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Country Club Cannabis, with its logo of a cannabis leaf on a preppy coat-of-arms and slogan “exclusive by design,” could easily be one of the many new luxury cannabis companies selling products at MedMen or the new High End shop at Barneys in Beverly Hills. “Luxury for the few” it proclaims, promising an “elite view on cannabis,” and “the privilege to indulge.”

But Country Club Cannabis isn’t selling $100 vape pens or $280 pre-rolled papers. It’s selling the idea that the cannabis industry should not, in fact, be “exclusive by design.” It’s a creative and cutting approach to the conversation about what the new and lucrative legal cannabis industry owes the mostly black and Latino victims of the US War on Drugs.

The company is a hoax created by the Drug Policy Alliance and the creative agency Virtue, designed to encourage New Yorkers to sign a petition urging governor Andrew Cuomo to include criminal record expungement of marijuana offenses and social equity measures in legalization legislation, and to direct tax revenue from legal cannabis sales to communities hit hardest by cannabis criminalization. This, argues the Drug Policy Alliance, would create an industry that is inclusive rather than exclusive.

It’s becoming increasingly clear that the so-called “Green Boom” is leaving many Americans behind: in particular, those with cannabis convictions on their records. Many state regulations, as well as a new federal one in the 2018 Farm Bill, ban people with drug-related felony convictions from working in the cannabis industry. Those affected by these bans are are statistically much more likely to be black, because of systemic biases built into the criminal justice system. (And indeed, government officials who helped craft the enforcement tactics of the “War on Drugs” starting in the 1960s have admitted the policy was specifically designed to undermine black communities and fragment the political left.)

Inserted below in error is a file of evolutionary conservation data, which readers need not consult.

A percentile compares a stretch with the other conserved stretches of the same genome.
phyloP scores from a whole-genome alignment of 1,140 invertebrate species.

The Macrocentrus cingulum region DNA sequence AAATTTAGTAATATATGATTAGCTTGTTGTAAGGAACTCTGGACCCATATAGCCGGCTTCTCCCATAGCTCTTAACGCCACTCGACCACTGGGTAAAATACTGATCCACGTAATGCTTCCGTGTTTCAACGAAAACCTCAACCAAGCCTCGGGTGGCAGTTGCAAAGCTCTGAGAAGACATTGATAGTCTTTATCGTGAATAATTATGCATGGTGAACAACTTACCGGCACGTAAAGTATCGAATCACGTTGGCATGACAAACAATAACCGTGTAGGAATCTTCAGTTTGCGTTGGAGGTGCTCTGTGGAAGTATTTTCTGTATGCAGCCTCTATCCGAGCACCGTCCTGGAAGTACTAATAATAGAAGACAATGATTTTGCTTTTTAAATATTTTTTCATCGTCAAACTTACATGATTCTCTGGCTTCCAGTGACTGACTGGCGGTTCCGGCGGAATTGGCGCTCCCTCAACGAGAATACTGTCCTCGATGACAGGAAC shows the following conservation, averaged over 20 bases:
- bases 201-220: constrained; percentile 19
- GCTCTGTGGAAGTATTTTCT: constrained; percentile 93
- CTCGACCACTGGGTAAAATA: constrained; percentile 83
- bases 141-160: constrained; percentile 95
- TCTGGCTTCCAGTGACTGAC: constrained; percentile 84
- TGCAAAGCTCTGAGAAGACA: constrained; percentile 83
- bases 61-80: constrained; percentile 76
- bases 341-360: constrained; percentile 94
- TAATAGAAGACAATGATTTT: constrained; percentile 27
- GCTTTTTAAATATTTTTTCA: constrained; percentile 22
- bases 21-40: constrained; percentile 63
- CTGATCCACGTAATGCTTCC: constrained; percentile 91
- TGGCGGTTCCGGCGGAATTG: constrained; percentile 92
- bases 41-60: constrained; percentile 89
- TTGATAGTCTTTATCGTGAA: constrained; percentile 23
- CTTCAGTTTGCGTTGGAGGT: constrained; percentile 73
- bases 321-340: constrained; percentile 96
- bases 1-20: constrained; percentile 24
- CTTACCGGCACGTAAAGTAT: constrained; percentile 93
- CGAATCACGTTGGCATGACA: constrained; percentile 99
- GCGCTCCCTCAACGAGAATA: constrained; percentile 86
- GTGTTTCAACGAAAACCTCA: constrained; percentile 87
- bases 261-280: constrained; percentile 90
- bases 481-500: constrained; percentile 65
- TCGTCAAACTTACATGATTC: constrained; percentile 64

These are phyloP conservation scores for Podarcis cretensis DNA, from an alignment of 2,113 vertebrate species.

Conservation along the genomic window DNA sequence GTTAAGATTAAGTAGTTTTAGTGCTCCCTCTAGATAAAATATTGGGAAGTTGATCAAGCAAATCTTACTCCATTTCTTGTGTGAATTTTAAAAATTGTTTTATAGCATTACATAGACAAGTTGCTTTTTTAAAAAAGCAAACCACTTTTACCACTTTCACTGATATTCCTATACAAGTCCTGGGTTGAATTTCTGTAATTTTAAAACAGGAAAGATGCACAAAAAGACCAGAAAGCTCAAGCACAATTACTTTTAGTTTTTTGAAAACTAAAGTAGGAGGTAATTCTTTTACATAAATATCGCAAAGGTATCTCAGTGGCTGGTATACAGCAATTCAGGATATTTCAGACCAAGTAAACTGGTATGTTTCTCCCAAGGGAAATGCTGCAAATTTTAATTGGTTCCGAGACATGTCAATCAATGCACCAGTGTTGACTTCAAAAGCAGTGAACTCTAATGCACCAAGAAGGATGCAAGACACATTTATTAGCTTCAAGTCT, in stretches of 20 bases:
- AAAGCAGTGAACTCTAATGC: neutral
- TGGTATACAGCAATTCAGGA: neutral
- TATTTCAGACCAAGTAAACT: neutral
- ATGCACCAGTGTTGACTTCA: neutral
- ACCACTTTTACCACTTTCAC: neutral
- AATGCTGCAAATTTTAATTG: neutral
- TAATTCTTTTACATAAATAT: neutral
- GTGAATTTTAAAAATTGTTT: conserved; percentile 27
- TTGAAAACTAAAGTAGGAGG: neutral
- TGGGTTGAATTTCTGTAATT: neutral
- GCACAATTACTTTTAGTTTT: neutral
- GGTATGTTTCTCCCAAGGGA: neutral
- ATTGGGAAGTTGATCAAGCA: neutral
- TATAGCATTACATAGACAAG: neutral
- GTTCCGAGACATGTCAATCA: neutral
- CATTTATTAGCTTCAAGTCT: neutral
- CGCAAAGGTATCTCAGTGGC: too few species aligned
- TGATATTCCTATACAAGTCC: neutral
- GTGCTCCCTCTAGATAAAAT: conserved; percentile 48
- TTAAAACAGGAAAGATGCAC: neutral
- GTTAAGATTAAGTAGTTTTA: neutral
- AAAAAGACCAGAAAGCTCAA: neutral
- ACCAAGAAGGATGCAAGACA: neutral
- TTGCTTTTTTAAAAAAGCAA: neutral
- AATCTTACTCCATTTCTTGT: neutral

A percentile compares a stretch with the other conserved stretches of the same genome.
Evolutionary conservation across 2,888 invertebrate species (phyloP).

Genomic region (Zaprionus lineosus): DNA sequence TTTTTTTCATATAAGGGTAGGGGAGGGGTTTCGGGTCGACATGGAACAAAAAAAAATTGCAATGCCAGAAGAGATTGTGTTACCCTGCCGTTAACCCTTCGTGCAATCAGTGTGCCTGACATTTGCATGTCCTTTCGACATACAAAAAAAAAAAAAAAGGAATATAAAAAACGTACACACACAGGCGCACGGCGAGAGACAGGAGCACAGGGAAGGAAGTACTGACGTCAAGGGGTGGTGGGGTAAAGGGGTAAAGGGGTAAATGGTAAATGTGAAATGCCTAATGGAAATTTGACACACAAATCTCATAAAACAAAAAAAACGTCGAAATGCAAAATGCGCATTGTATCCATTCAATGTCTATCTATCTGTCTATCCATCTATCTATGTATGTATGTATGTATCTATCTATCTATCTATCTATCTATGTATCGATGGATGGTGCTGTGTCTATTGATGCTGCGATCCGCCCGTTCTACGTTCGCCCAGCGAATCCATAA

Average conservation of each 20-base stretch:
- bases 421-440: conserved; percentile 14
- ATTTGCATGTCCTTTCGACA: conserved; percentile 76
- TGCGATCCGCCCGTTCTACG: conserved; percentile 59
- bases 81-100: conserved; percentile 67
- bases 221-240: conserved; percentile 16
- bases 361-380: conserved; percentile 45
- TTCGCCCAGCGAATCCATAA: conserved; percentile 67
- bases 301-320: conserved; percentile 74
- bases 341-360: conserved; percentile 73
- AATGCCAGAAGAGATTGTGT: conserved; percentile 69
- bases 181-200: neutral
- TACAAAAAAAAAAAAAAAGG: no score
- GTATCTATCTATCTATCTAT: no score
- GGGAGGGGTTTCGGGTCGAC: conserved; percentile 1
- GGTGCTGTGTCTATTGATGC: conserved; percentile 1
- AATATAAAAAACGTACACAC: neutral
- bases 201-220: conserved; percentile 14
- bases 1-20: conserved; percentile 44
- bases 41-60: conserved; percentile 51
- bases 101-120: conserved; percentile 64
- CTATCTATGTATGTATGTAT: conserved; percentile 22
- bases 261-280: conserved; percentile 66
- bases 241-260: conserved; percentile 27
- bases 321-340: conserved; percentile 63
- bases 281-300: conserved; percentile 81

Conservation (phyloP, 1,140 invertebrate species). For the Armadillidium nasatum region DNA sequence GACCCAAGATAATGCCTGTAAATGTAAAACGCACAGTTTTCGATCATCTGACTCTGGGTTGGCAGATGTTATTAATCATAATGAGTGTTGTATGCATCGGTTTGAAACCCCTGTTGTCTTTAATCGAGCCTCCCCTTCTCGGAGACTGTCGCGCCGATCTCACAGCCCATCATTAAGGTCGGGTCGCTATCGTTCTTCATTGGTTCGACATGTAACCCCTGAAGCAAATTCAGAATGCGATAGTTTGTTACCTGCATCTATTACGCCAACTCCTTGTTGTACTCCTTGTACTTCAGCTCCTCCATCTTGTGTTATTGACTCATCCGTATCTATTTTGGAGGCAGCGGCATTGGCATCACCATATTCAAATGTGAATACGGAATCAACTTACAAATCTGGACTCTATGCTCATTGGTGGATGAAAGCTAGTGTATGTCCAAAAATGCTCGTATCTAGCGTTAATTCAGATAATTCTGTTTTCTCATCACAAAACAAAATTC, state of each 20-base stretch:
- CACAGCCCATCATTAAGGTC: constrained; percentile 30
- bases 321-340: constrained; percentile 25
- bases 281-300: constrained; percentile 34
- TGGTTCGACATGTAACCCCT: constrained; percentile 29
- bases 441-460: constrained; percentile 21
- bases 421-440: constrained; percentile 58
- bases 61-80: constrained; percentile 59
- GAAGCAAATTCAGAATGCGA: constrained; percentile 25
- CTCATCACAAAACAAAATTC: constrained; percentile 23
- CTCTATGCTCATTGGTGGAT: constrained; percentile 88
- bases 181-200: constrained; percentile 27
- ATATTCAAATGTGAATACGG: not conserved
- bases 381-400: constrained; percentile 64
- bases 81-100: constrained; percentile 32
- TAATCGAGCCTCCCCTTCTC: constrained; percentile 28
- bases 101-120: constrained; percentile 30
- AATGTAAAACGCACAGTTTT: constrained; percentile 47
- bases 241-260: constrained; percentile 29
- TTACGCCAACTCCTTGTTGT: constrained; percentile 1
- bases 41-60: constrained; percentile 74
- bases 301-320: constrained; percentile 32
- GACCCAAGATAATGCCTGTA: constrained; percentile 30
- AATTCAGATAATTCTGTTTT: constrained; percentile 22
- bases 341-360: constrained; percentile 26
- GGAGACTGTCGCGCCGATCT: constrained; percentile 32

Country Club Cannabis’s website even includes a quote from a fictional founder, named L.H. Taylor, who one might imagine getting the seed money from a successful exit in advertising technology—or perhaps just inheriting it.

“I created Country Club Cannabis because I wanted a luxurious, safe place to be with people I trust,” he writes. “Turns out I found a whitespace in the industry.”